Alzheimer’s Disease

Let's Talk About Alzheimer's Disease

Alzheimer’s is not easy, but we’ll help you make sense of its symptoms, treatments, and what it means for your life.

    Our Pro PanelAlzheimer's Disease

    We went to some of the nation’s top experts in Alzheimer’s to bring you the most up-to-date information possible.

    Andrew E. Budson, M.D. headshot.

    Andrew E. Budson, M.D.Professor of Neurology

    Veterans Affairs Boston Healthcare System and Boston University School of Medicine
    Suzanne Craft, Ph.D. headshot.

    Suzanne Craft, Ph.D.Professor of Gerontology and Geriatric Medicine

    Wake Forest School of Medicine
    Winston-Salem, NC
    Cynthia Lemere, Ph.D. headshot.

    Cynthia Lemere, Ph.D.Associate Professor of Neurology

    Ann Romney Center for Neurologic Diseases at Brigham and Women's Hospital and Harvard Medical School
    Alzheimer's statistics: Number of people over 65 have Alzheimer's, 6th leading cause of death in U.S., number of Americans with Alzheimer's, number of years you could have Allzheimer's before symptoms begin, number of patients who are women
    Nikki Cagle
    Common treatments for Alzheimer's include cholinesterase inhibitors, namenda, namzaric, future treatment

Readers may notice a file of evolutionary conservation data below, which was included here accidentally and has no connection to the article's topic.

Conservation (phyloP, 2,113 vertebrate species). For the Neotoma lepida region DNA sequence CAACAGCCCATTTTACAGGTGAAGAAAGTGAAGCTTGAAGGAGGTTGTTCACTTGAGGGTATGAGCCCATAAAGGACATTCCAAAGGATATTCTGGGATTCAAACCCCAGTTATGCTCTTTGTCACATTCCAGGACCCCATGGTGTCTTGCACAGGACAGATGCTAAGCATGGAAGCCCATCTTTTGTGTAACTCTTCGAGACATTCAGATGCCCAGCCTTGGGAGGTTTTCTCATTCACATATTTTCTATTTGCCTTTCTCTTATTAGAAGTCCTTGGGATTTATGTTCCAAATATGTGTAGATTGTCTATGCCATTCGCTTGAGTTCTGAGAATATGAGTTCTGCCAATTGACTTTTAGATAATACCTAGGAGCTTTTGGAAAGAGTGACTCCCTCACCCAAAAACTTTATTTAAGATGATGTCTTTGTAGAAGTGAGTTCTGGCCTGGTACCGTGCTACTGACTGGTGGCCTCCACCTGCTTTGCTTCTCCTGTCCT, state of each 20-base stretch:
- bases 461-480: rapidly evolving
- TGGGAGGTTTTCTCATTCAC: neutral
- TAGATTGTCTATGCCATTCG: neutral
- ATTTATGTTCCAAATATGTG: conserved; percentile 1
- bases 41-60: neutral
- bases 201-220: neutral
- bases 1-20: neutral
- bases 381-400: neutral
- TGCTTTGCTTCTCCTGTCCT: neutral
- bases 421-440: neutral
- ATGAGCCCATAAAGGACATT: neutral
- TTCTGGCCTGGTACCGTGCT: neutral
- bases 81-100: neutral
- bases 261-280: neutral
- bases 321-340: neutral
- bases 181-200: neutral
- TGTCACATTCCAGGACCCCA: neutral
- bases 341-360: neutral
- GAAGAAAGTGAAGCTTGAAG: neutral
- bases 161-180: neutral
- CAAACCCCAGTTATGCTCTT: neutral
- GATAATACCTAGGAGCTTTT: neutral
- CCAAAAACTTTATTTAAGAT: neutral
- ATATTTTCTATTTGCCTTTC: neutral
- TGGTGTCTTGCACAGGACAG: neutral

Nikki Cagle
    Ways to prevent Alzheimer's disease include daily exercise, mediterranean diet, stop smoking and moderate alcohol, medication, engaging your brain, and protecting yourself against falls, strokes, and illness
    Nikki Cagle

    Frequently Asked QuestionsAlzheimer's Disease

    Is Alzheimer’s the same as dementia?

    Alzheimer’s is a type of dementia and the most common one. About 80% of people with dementia have Alzheimer’s disease, and about 1 in 10 adults over 65 have Alzheimer’s.

    If my mom had Alzheimer’s am I at risk too?

    Having a first-degree relative who had Alzheimer’s can up your chances of getting it by around 10% to 15%. But it’s important to remember that you can actually decrease your risk by nearly a third by following the steps to stay heart-healthy. What’s the connection? Conditions like high blood pressure and diabetes up your risk of Alzheimer’s, too.

    Can I prevent Alzheimer’s?

    Experts think that exercise, a healthy diet, a rich social life (volunteering, say, or book clubs), quitting smoking and avoiding binge drinking can be just as important for your brain as it is for your body.

    Is there a cure for Alzheimer’s?

    Not yet. At best the medications for the disease can set back the clock, but they can’t stop the disease’s progress. But that may be changing. There is a new blood test in the works that can spot Alzheimer’s early on, when lifestyle changes can minimize the memory loss. And there are new drugs being tested that may slow the progress of the disease so people can work, drive, and continue with their lives for longer.

    Linda Rodgers

    Linda Rodgers


    Linda Rodgers is a former magazine and digital editor turned writer, focusing on health and wellness.